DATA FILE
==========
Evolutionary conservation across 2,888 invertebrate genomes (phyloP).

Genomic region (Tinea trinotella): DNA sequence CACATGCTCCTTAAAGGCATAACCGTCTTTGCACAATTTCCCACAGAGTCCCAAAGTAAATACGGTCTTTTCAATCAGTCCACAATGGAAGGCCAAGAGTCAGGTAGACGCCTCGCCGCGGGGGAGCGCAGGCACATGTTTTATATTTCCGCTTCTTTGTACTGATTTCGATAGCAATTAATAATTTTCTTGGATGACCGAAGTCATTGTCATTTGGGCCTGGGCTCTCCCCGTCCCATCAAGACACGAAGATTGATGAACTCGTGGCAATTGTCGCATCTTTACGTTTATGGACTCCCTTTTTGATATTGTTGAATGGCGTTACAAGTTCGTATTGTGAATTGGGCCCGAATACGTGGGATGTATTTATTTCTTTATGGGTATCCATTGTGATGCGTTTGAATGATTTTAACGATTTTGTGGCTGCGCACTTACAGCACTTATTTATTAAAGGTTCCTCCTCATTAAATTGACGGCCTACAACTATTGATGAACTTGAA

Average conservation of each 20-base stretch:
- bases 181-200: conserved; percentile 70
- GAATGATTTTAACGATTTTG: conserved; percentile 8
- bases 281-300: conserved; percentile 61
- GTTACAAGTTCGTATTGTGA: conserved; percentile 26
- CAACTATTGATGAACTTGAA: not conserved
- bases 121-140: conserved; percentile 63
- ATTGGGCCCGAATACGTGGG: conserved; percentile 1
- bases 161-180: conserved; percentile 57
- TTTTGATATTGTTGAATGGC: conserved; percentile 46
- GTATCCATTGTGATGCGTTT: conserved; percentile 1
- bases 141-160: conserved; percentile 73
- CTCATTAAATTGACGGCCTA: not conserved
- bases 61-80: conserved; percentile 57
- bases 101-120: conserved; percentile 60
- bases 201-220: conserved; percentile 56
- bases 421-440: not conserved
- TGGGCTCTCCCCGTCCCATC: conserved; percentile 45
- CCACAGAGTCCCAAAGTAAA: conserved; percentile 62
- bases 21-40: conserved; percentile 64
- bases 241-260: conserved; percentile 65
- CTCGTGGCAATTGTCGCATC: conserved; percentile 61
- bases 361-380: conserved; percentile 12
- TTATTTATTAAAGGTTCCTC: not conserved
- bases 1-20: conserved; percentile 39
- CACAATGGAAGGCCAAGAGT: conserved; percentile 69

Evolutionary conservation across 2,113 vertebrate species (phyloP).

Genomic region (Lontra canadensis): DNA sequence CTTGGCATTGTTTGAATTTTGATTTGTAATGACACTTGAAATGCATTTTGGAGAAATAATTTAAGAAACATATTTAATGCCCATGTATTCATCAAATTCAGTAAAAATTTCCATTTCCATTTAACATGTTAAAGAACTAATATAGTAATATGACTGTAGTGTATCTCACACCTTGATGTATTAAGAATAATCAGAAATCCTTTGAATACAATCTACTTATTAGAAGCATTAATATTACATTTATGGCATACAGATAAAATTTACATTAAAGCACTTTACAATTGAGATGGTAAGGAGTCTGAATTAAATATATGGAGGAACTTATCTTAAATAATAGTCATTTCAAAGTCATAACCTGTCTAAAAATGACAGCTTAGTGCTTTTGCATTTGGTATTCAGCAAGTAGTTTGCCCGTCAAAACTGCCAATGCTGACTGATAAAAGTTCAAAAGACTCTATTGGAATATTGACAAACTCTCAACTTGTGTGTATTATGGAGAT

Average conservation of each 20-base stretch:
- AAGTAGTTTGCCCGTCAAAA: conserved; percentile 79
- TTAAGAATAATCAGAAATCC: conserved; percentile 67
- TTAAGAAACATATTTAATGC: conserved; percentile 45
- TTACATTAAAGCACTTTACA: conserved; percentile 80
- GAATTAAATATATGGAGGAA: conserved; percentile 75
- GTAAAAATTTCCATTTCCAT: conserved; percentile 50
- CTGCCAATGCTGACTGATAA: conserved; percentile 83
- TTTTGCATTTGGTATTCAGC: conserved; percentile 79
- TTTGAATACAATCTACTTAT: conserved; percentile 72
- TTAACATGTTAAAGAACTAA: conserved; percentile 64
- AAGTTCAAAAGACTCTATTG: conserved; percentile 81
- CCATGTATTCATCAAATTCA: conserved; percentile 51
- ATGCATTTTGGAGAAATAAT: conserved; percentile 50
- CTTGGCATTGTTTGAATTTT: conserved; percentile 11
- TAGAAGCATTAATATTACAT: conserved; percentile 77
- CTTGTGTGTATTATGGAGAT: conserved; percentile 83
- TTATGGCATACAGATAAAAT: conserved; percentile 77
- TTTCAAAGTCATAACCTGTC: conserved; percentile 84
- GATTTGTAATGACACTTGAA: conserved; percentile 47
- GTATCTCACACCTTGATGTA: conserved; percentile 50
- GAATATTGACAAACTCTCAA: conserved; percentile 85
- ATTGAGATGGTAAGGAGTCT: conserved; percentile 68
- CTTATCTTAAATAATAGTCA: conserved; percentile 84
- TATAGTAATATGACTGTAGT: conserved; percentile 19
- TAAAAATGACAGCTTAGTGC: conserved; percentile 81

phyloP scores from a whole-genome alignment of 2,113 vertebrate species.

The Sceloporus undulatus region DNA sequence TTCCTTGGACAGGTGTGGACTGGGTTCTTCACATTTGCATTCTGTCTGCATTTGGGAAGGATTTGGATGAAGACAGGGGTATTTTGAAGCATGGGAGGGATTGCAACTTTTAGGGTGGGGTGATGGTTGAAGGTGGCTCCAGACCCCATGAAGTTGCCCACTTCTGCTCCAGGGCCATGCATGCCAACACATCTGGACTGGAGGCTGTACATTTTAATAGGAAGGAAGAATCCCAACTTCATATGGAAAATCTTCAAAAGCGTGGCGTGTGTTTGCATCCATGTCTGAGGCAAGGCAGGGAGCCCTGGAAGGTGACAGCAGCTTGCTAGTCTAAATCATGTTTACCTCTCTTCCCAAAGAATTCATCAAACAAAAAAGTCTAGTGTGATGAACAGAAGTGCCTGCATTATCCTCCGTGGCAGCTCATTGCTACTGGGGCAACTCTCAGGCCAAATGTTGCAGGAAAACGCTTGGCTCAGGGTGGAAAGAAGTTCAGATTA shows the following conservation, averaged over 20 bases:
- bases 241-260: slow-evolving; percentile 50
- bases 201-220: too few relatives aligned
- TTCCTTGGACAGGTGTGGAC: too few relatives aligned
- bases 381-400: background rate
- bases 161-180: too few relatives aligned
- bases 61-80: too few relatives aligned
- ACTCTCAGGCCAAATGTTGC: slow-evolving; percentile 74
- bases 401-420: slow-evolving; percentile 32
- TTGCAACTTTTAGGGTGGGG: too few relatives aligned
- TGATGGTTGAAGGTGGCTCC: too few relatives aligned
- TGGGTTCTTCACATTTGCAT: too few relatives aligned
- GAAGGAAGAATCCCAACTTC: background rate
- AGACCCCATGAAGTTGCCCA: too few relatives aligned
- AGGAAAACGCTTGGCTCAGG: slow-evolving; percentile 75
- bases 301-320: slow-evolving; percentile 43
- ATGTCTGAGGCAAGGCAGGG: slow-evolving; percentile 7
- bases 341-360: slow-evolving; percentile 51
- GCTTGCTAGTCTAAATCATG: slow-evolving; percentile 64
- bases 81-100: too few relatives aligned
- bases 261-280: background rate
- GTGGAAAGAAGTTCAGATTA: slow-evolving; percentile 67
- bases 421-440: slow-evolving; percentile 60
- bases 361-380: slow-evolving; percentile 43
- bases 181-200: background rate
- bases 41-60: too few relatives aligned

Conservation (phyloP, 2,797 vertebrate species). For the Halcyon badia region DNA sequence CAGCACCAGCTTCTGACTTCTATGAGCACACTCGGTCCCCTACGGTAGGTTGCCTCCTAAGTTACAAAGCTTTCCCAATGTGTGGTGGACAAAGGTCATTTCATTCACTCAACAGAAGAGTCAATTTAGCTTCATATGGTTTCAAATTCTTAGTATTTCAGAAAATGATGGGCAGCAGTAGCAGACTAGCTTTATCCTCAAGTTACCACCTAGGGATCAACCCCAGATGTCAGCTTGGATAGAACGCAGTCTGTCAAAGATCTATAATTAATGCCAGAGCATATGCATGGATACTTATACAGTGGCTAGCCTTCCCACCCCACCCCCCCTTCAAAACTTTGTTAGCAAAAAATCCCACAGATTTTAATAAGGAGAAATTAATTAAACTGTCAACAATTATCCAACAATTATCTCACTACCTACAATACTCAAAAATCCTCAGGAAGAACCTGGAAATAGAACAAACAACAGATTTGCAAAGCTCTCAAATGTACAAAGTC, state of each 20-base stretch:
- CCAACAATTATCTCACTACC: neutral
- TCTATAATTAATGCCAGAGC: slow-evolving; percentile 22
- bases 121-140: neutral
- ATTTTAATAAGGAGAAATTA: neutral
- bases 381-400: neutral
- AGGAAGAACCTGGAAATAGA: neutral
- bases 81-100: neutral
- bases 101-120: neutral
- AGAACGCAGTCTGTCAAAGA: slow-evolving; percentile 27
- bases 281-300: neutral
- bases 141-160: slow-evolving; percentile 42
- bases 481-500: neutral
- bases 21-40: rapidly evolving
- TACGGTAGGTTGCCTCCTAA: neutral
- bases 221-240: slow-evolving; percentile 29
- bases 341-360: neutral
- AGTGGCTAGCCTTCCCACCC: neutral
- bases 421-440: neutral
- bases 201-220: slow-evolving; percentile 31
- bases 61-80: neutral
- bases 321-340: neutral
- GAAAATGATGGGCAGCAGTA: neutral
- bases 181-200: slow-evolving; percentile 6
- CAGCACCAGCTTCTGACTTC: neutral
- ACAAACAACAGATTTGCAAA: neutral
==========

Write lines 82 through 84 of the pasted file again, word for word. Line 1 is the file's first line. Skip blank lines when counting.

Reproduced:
- bases 181-200: background rate
- bases 41-60: too few relatives aligned

Conservation (phyloP, 2,797 vertebrate species). For the Halcyon badia region DNA sequence CAGCACCAGCTTCTGACTTCTATGAGCACACTCGGTCCCCTACGGTAGGTTGCCTCCTAAGTTACAAAGCTTTCCCAATGTGTGGTGGACAAAGGTCATTTCATTCACTCAACAGAAGAGTCAATTTAGCTTCATATGGTTTCAAATTCTTAGTATTTCAGAAAATGATGGGCAGCAGTAGCAGACTAGCTTTATCCTCAAGTTACCACCTAGGGATCAACCCCAGATGTCAGCTTGGATAGAACGCAGTCTGTCAAAGATCTATAATTAATGCCAGAGCATATGCATGGATACTTATACAGTGGCTAGCCTTCCCACCCCACCCCCCCTTCAAAACTTTGTTAGCAAAAAATCCCACAGATTTTAATAAGGAGAAATTAATTAAACTGTCAACAATTATCCAACAATTATCTCACTACCTACAATACTCAAAAATCCTCAGGAAGAACCTGGAAATAGAACAAACAACAGATTTGCAAAGCTCTCAAATGTACAAAGTC, state of each 20-base stretch: